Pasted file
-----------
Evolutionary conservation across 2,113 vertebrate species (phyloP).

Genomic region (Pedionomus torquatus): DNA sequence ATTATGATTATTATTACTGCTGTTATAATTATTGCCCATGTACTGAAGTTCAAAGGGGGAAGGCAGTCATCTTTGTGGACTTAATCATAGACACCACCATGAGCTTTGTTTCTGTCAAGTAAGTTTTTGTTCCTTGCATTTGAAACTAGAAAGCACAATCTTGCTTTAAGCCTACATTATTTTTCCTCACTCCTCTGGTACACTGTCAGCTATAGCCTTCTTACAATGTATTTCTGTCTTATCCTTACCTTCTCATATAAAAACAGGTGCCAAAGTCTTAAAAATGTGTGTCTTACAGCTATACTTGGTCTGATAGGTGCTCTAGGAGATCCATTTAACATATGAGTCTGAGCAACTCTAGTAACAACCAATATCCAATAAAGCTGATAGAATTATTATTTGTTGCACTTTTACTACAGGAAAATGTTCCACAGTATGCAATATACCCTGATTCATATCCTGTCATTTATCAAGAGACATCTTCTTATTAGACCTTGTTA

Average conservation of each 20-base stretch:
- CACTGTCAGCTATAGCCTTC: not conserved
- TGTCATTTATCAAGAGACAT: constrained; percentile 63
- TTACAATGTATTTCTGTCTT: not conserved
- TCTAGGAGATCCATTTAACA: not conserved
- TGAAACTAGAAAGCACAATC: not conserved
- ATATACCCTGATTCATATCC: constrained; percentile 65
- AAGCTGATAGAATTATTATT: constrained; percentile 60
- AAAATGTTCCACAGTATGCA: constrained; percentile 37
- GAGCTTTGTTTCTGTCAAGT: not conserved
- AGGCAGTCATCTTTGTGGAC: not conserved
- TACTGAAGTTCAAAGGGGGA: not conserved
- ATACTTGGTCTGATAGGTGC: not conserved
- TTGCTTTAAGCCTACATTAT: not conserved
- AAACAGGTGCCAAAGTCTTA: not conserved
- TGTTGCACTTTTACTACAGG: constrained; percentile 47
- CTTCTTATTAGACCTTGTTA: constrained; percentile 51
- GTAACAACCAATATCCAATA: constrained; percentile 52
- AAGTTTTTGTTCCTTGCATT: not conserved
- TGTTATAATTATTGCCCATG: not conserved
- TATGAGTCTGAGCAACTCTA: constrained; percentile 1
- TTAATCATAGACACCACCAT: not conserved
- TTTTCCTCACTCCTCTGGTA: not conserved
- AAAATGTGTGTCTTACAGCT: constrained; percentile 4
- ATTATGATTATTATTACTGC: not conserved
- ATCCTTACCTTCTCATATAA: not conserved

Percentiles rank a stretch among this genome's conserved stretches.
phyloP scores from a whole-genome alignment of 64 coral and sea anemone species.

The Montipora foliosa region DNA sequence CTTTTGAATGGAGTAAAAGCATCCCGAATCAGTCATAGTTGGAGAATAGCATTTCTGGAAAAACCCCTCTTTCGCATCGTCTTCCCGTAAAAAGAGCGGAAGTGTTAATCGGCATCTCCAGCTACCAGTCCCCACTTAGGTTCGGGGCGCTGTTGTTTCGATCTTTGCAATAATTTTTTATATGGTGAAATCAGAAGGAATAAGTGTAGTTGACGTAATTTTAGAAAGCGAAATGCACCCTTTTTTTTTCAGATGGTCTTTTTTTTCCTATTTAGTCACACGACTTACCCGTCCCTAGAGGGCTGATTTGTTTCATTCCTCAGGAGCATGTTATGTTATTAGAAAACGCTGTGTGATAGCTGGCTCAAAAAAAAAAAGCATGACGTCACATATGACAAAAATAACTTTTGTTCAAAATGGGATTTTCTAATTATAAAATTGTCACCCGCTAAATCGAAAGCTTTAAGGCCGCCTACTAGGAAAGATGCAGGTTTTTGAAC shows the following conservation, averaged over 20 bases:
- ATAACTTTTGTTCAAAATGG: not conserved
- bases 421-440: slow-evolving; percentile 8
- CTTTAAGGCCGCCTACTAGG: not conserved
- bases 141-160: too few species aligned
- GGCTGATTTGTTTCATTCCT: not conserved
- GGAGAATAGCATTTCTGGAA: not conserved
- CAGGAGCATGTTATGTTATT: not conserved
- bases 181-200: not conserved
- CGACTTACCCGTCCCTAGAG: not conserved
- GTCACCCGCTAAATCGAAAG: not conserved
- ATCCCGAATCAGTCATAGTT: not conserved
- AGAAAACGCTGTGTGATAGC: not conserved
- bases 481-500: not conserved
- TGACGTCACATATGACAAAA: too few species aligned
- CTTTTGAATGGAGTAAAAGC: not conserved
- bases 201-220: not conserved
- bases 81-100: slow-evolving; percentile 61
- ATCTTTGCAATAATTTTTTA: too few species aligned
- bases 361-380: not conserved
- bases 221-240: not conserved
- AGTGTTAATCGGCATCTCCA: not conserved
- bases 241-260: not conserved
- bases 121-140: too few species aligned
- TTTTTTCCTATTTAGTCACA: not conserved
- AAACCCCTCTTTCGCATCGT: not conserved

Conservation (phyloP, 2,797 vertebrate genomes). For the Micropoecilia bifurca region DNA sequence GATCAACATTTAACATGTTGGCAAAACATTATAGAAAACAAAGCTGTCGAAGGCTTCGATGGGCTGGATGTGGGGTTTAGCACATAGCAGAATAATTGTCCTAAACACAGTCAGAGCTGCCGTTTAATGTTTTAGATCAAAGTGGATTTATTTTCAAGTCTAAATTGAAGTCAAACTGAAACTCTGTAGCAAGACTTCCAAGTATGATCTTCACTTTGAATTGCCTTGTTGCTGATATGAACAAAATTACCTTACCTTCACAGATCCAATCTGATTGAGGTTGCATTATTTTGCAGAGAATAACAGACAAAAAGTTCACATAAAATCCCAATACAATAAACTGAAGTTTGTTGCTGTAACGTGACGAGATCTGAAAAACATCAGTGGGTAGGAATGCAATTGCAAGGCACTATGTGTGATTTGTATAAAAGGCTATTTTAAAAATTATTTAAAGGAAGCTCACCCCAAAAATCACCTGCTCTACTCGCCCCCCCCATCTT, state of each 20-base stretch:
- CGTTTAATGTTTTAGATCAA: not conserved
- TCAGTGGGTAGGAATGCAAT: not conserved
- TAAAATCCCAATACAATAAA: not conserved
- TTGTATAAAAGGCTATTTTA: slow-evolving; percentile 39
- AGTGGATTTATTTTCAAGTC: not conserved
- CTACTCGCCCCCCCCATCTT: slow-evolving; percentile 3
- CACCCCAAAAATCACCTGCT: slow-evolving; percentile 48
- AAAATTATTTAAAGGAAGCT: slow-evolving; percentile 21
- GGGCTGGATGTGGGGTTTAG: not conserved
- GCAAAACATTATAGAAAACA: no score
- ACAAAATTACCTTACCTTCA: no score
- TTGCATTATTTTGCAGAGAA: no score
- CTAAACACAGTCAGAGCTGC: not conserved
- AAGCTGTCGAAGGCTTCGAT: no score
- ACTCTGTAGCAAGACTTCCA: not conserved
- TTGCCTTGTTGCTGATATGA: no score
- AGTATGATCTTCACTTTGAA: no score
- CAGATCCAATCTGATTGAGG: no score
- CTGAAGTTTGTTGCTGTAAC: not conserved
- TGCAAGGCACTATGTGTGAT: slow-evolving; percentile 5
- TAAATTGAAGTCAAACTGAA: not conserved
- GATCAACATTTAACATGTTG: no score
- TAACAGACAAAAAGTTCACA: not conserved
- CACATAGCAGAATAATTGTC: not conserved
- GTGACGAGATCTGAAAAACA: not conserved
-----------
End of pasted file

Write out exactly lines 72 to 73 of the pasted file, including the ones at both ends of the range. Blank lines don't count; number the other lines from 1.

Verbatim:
- ACTCTGTAGCAAGACTTCCA: not conserved
- TTGCCTTGTTGCTGATATGA: no score